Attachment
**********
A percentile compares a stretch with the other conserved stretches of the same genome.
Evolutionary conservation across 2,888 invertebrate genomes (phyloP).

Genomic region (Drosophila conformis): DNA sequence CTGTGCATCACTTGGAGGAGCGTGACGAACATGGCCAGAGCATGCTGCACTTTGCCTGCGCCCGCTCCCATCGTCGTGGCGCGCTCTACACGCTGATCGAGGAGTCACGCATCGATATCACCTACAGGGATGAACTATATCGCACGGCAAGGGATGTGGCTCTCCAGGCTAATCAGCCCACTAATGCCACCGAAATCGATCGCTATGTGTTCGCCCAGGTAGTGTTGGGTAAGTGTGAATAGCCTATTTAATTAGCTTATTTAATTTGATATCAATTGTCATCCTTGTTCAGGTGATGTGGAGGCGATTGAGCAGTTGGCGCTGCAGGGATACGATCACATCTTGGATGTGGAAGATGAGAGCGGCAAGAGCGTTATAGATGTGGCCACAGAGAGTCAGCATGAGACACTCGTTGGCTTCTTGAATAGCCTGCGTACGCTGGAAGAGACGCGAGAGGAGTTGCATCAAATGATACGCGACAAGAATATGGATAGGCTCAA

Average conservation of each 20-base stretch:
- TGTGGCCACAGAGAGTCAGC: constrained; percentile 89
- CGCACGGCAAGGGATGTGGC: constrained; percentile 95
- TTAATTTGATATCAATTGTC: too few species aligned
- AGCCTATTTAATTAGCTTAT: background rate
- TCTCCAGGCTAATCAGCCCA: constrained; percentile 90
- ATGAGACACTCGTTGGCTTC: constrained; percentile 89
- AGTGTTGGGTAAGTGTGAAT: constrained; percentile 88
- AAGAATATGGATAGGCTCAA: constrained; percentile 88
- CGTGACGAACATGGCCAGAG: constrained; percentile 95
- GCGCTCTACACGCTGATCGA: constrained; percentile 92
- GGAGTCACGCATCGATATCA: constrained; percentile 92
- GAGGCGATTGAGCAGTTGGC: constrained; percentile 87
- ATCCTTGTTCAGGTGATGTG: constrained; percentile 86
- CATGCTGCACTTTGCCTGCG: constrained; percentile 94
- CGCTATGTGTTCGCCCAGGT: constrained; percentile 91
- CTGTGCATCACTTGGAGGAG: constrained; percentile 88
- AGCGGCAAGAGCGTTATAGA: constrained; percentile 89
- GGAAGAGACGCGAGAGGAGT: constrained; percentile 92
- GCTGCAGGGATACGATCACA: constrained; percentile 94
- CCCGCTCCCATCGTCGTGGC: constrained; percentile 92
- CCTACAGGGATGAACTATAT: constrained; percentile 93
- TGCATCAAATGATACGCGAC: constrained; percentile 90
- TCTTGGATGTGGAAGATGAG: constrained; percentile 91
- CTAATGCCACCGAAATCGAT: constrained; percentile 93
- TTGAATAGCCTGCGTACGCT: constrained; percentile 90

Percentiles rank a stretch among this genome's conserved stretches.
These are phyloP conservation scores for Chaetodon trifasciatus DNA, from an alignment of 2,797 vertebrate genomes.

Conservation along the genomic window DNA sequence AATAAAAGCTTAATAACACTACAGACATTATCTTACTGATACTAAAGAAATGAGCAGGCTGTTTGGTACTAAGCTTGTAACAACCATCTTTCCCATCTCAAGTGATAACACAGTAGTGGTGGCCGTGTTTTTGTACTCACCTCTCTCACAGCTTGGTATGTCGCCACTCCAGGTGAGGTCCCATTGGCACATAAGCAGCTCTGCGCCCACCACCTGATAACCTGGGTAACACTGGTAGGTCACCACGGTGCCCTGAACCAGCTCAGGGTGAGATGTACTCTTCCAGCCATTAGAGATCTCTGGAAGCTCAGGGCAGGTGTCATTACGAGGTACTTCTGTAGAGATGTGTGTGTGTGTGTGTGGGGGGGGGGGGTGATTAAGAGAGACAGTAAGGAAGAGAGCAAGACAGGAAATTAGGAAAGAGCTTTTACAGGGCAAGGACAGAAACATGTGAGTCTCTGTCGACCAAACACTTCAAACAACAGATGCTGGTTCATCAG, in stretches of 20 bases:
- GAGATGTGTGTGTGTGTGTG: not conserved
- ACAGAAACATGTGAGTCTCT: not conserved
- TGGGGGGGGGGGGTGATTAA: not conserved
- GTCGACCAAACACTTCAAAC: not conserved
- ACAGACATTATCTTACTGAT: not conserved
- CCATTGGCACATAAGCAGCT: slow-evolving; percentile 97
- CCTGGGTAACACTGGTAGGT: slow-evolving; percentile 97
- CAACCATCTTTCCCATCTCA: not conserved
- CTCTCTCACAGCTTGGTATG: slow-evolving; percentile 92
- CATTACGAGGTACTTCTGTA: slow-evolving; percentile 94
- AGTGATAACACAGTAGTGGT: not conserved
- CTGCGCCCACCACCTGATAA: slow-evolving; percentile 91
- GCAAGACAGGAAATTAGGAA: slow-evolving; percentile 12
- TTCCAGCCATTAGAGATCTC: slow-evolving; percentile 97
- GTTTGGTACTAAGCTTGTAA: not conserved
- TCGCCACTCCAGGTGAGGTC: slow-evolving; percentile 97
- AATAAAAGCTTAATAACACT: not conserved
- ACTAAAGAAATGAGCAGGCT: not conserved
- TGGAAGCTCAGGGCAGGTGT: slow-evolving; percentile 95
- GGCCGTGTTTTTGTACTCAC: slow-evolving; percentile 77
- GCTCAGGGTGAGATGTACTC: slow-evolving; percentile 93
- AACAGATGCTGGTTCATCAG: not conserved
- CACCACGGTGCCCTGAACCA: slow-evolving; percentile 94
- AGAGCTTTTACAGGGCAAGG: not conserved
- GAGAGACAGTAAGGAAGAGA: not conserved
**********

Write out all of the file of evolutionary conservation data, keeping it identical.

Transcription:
A percentile compares a stretch with the other conserved stretches of the same genome.
Evolutionary conservation across 2,888 invertebrate genomes (phyloP).

Genomic region (Drosophila conformis): DNA sequence CTGTGCATCACTTGGAGGAGCGTGACGAACATGGCCAGAGCATGCTGCACTTTGCCTGCGCCCGCTCCCATCGTCGTGGCGCGCTCTACACGCTGATCGAGGAGTCACGCATCGATATCACCTACAGGGATGAACTATATCGCACGGCAAGGGATGTGGCTCTCCAGGCTAATCAGCCCACTAATGCCACCGAAATCGATCGCTATGTGTTCGCCCAGGTAGTGTTGGGTAAGTGTGAATAGCCTATTTAATTAGCTTATTTAATTTGATATCAATTGTCATCCTTGTTCAGGTGATGTGGAGGCGATTGAGCAGTTGGCGCTGCAGGGATACGATCACATCTTGGATGTGGAAGATGAGAGCGGCAAGAGCGTTATAGATGTGGCCACAGAGAGTCAGCATGAGACACTCGTTGGCTTCTTGAATAGCCTGCGTACGCTGGAAGAGACGCGAGAGGAGTTGCATCAAATGATACGCGACAAGAATATGGATAGGCTCAA

Average conservation of each 20-base stretch:
- TGTGGCCACAGAGAGTCAGC: constrained; percentile 89
- CGCACGGCAAGGGATGTGGC: constrained; percentile 95
- TTAATTTGATATCAATTGTC: too few species aligned
- AGCCTATTTAATTAGCTTAT: background rate
- TCTCCAGGCTAATCAGCCCA: constrained; percentile 90
- ATGAGACACTCGTTGGCTTC: constrained; percentile 89
- AGTGTTGGGTAAGTGTGAAT: constrained; percentile 88
- AAGAATATGGATAGGCTCAA: constrained; percentile 88
- CGTGACGAACATGGCCAGAG: constrained; percentile 95
- GCGCTCTACACGCTGATCGA: constrained; percentile 92
- GGAGTCACGCATCGATATCA: constrained; percentile 92
- GAGGCGATTGAGCAGTTGGC: constrained; percentile 87
- ATCCTTGTTCAGGTGATGTG: constrained; percentile 86
- CATGCTGCACTTTGCCTGCG: constrained; percentile 94
- CGCTATGTGTTCGCCCAGGT: constrained; percentile 91
- CTGTGCATCACTTGGAGGAG: constrained; percentile 88
- AGCGGCAAGAGCGTTATAGA: constrained; percentile 89
- GGAAGAGACGCGAGAGGAGT: constrained; percentile 92
- GCTGCAGGGATACGATCACA: constrained; percentile 94
- CCCGCTCCCATCGTCGTGGC: constrained; percentile 92
- CCTACAGGGATGAACTATAT: constrained; percentile 93
- TGCATCAAATGATACGCGAC: constrained; percentile 90
- TCTTGGATGTGGAAGATGAG: constrained; percentile 91
- CTAATGCCACCGAAATCGAT: constrained; percentile 93
- TTGAATAGCCTGCGTACGCT: constrained; percentile 90

Percentiles rank a stretch among this genome's conserved stretches.
These are phyloP conservation scores for Chaetodon trifasciatus DNA, from an alignment of 2,797 vertebrate genomes.

Conservation along the genomic window DNA sequence AATAAAAGCTTAATAACACTACAGACATTATCTTACTGATACTAAAGAAATGAGCAGGCTGTTTGGTACTAAGCTTGTAACAACCATCTTTCCCATCTCAAGTGATAACACAGTAGTGGTGGCCGTGTTTTTGTACTCACCTCTCTCACAGCTTGGTATGTCGCCACTCCAGGTGAGGTCCCATTGGCACATAAGCAGCTCTGCGCCCACCACCTGATAACCTGGGTAACACTGGTAGGTCACCACGGTGCCCTGAACCAGCTCAGGGTGAGATGTACTCTTCCAGCCATTAGAGATCTCTGGAAGCTCAGGGCAGGTGTCATTACGAGGTACTTCTGTAGAGATGTGTGTGTGTGTGTGTGGGGGGGGGGGGTGATTAAGAGAGACAGTAAGGAAGAGAGCAAGACAGGAAATTAGGAAAGAGCTTTTACAGGGCAAGGACAGAAACATGTGAGTCTCTGTCGACCAAACACTTCAAACAACAGATGCTGGTTCATCAG, in stretches of 20 bases:
- GAGATGTGTGTGTGTGTGTG: not conserved
- ACAGAAACATGTGAGTCTCT: not conserved
- TGGGGGGGGGGGGTGATTAA: not conserved
- GTCGACCAAACACTTCAAAC: not conserved
- ACAGACATTATCTTACTGAT: not conserved
- CCATTGGCACATAAGCAGCT: slow-evolving; percentile 97
- CCTGGGTAACACTGGTAGGT: slow-evolving; percentile 97
- CAACCATCTTTCCCATCTCA: not conserved
- CTCTCTCACAGCTTGGTATG: slow-evolving; percentile 92
- CATTACGAGGTACTTCTGTA: slow-evolving; percentile 94
- AGTGATAACACAGTAGTGGT: not conserved
- CTGCGCCCACCACCTGATAA: slow-evolving; percentile 91
- GCAAGACAGGAAATTAGGAA: slow-evolving; percentile 12
- TTCCAGCCATTAGAGATCTC: slow-evolving; percentile 97
- GTTTGGTACTAAGCTTGTAA: not conserved
- TCGCCACTCCAGGTGAGGTC: slow-evolving; percentile 97
- AATAAAAGCTTAATAACACT: not conserved
- ACTAAAGAAATGAGCAGGCT: not conserved
- TGGAAGCTCAGGGCAGGTGT: slow-evolving; percentile 95
- GGCCGTGTTTTTGTACTCAC: slow-evolving; percentile 77
- GCTCAGGGTGAGATGTACTC: slow-evolving; percentile 93
- AACAGATGCTGGTTCATCAG: not conserved
- CACCACGGTGCCCTGAACCA: slow-evolving; percentile 94
- AGAGCTTTTACAGGGCAAGG: not conserved
- GAGAGACAGTAAGGAAGAGA: not conserved